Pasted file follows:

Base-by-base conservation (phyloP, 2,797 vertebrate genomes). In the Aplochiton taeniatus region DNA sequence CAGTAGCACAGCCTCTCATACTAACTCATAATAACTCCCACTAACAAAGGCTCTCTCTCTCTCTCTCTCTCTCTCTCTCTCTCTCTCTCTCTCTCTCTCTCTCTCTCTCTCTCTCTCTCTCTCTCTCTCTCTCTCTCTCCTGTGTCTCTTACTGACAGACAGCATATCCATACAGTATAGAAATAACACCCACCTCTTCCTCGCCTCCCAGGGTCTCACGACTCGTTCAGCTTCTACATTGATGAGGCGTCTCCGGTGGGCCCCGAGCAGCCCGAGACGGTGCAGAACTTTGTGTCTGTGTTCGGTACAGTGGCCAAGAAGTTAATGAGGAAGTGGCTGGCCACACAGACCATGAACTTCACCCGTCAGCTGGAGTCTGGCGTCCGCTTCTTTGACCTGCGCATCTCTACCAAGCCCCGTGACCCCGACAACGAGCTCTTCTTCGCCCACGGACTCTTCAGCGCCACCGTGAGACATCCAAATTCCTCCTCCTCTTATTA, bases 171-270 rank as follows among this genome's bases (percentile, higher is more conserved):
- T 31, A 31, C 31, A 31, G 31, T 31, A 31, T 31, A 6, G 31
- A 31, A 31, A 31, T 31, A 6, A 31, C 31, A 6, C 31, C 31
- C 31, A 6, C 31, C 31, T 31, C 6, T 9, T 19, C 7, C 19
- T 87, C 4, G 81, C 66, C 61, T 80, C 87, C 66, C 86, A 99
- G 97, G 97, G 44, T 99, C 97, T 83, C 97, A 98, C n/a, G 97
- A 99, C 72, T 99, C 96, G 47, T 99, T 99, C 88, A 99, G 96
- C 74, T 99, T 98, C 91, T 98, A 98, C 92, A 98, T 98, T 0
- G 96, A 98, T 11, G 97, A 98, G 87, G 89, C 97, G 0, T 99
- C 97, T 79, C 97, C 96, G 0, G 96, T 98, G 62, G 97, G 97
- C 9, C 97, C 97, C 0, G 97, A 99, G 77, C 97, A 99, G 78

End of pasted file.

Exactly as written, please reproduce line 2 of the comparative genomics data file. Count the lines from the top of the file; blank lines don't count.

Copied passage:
- T 31, A 31, C 31, A 31, G 31, T 31, A 31, T 31, A 6, G 31